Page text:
Entries from July 2005

I Love Lauren Bacall

Drudge again: New York — Lauren Bacall tells TIME Tom Cruise is not a great actor. “When you talk about a great actor, you’re not talking about Tom Cruise,” Bacall says. “His whole behavior is so shocking. It’s inappropriate and vulgar and absolutely unacceptable to use your private life to sell anything commercially, but I […]

Categories: Entertainment

Everything You Ever Wanted To Know About the President But Were Afraid To Ask

From Drudge: BUSH EXERCISES 6X A WEEK; ‘MOST-FIT’ PRESIDENT IN HISTORY President Bush turned 59 years old this month and his health is in the “superior” fitness category for men his age — greater than 99% percentile for 55-59 year-old men! The latest health results make Bush the “most-fit” president in modern history. He has […]

Categories: Sports and Leisure

How Could a Man This Smart Be This Happy?

This is no Lisa Simpson, people. So I’m reading the Introduction To Christianity by Pope Benedict XVI when he was still Father Ratzinger, and good lord it’s dense. I’m still in the first chapter, and I read and I struggle and I get to the end of the section and all of a sudden he […]

Categories: People and Current Events

Absolutely the Funniest Item of the Day CXI

Wheat & Weeds is on a roll. First this: Wife of the Week Is So Easy I have little incentive to improve the weaknesses that cheese my husband off all week when my full glory in his eyes can be restored with two words: steak dinner. Combined with this: The Real Difference Between Men & […]

Categories: People and Current Events

Ghost In the Shell of the Bureaucracy

Times Online – Finger points to British intelligence as al-Qaeda websites are wiped out Over the past fortnight Israeli intelligence agents have noticed something distinctly odd happening on the internet. One by one, Al-Qaeda’s affiliated websites have vanished until only a handful remain, write Uzi Mahnaimi and Alex Pell. Someone has cut the line of […]

Categories: War and Peace

So What Was the Point of the Past 60 Years?

Watch ninme fight for the Have-Nots. Sunday Telegraph – Are women falling out of love with work? By Emma Duncan Not many people share my enthusiasm for statistics. That’s fine by me: it means that I and a few like-minded wonks get early warning of how the world’s changing. Those who have not yet read […]

Categories: People and Current Events

Dark Secrets Indeed

This is really funny: Sunday Telegraph – Elementary, my dear Miss Austen. By Oliver Pritchett For those of you like Peter in reading habits, “It is a truth universally acknowledged, that a single man in possession of a good fortune, must be in want of a wife.” is the opening line from Pride and Prejudice.

Categories: Art and Literature

Sour As a Quince!

(I’ve rather severely edited this if one is interested in reading the whole thing.) Sunday Telegraph – How the republicans are out to get Charles. By Quentin Letts That stately galleon Sir Peter Tapsell MP, whose deck timbers were surely hewn from the same oak as Nelson’s Victory, has been known to say that “ad […]

Categories: People and Current Events

Our Heathens

Well, I have nothing to add to this: Sunday Telegraph – Heaven knows how we’ll rekindle our religion, but I believe we must. By Niall Ferguson There was a time when Europe would justly refer to itself as “Christendom”. Europeans built the continent’s loveliest edifices to accommodate their acts of worship. They quarrelled bitterly over […]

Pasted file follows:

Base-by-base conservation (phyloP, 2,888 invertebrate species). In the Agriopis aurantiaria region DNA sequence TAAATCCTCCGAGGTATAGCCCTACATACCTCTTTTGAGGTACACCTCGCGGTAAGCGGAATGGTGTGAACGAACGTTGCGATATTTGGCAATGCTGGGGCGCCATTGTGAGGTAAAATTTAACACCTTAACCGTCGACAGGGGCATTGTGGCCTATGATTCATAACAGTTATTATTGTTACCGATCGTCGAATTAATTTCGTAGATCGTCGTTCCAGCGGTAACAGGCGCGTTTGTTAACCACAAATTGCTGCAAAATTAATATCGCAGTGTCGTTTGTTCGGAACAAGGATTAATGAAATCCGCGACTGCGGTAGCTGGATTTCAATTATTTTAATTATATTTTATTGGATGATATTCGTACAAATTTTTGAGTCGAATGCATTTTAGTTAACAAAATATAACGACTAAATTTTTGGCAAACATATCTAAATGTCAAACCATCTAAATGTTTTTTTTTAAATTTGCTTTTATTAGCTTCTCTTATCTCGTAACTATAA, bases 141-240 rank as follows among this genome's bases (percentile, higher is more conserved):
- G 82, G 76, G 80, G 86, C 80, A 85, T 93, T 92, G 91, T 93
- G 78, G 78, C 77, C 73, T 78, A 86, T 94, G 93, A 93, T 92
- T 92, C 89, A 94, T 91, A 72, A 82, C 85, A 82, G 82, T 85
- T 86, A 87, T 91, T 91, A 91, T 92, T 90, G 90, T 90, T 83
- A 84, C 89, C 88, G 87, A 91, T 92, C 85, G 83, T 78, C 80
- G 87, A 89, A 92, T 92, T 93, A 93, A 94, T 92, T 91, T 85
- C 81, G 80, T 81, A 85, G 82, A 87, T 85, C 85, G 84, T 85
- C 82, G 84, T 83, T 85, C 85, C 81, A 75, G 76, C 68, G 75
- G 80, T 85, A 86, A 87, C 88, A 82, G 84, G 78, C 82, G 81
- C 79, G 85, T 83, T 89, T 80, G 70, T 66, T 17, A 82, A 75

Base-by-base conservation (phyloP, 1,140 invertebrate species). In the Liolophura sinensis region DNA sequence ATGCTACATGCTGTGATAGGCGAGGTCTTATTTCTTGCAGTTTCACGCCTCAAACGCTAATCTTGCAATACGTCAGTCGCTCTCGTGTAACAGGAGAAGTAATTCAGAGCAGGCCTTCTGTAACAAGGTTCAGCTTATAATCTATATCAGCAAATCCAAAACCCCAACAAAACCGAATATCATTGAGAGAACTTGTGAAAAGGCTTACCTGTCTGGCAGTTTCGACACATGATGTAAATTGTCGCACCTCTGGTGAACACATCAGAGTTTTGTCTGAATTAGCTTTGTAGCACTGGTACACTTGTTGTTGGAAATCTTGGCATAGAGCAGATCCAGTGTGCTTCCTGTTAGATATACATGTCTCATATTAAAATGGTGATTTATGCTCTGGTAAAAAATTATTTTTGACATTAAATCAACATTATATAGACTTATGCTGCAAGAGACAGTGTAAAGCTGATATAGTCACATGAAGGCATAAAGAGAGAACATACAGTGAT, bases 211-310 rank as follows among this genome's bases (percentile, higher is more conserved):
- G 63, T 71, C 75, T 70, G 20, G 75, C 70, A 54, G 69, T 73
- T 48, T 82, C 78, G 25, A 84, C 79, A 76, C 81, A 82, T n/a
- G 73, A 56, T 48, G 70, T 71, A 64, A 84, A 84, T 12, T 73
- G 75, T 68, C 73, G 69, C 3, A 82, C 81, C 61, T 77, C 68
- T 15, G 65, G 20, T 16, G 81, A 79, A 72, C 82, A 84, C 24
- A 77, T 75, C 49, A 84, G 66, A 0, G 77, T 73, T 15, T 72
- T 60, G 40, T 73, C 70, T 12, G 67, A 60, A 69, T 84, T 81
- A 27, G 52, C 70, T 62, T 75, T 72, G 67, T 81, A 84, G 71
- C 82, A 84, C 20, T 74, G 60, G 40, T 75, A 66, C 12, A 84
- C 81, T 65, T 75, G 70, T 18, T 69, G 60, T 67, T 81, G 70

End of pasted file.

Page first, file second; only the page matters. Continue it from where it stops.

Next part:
Categories: People and Current Events

Information Secondarily Sourced

The other day I read, Of course, Blunt is not the first pop star to have done time in the armed forces. Elvis Presley served as an army GI in Germany, Jimi Hendrix was a paratrooper in the 101st Airborne Division and the reggae artist Shaggy drove a tank during the first Gulf war. But […]

Categories: Entertainment

A Man After My Own Heart

This is why I love history. And historians. WaPo – Past perfect political. By Victor Davis Hanson History is evoked more and more these days, even as fewer of us read it. That apathy explains why when public figures turn to false historical analogies for political purposes, they often get a free pass to exaggerate […]

Categories: History

The Weirdest NonStory In My Lifetime

The story isn’t weird, the nonstory is. It has all the hallmarks of a great story. My theory? Georgia is too far away, no one speaks Georgian in Washington, the hotels aren’t nice enough and the lazy press corps finds it just as satisfying tearing into Karl Rove or John Roberts. Power Line – This […]

Categories: Geography and Foreign Affairs

Cheap Sucks

Times Online – What is … ‘Proletarian drift’? By James Harkin WHO WOULD have imagined that sleek stretch limos could hurtle their way so quickly through the class system? Not very long ago they were associated with the outrageously well heeled. Now they are chiefly populated by gaggles of girls on hen nights, tanked up […]

Categories: Business & Media

The Unexpected Relevance of … Books

I can’t imagine how anyone would be surprised by this, but hey. Times Online – Real life is unfolding like fiction, by Helen Rumbelow<br/> If you want to follow the twists and turns of what is happening on Britain’s streets, turn to these novelists And again in 2003, Brick Lane by Monica Ali was published. […]

Categories: Art and Literature

Getting an Ozymandian Head of Steam Going

Times Online – Look on this white elephant of a station, ye mighty, and despair, by Matthew Parris OUTSIDE the international railway station at Canfranc in Spain, deep in the high Pyrenees in Aragon, two men are on hunger strike. Their home-made banner reads: “NATIONAL SHAME”. Their campaign does not concern human rights or animal […]

Categories: Geography and Foreign Affairs